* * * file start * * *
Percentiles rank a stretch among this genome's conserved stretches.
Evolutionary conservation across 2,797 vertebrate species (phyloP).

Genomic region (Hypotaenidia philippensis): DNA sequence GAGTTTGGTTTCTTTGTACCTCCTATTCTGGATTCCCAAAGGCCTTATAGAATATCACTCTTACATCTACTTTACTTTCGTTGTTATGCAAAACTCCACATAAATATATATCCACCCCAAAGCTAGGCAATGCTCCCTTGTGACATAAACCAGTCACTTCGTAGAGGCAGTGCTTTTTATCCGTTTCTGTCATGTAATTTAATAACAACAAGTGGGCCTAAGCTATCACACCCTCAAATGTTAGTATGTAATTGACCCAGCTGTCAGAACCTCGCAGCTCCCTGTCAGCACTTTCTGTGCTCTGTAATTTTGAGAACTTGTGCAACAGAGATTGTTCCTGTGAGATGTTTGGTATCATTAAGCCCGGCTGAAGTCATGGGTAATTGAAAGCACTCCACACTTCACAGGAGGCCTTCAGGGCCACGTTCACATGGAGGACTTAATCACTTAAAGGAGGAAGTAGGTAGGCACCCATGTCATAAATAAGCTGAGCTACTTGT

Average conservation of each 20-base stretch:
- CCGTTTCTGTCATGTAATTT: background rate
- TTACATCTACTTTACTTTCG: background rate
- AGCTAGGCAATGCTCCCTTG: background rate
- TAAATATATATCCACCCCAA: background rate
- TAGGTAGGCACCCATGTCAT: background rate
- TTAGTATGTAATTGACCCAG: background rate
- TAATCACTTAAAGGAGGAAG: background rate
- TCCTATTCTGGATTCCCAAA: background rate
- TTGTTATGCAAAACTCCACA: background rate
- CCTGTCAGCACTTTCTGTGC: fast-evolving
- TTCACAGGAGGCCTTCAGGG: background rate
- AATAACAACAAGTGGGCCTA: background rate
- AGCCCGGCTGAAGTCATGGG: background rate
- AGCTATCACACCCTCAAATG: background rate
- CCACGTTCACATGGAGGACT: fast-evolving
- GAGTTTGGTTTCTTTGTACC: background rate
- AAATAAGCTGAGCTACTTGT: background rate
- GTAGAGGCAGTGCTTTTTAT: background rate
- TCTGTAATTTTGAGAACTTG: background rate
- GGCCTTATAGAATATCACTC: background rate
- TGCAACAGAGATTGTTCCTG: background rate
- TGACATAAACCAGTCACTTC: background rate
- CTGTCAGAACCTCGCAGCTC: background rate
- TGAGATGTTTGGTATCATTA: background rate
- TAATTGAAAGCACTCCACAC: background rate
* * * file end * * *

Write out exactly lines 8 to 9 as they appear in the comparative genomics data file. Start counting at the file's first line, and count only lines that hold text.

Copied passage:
- TAAATATATATCCACCCCAA: background rate
- TAGGTAGGCACCCATGTCAT: background rate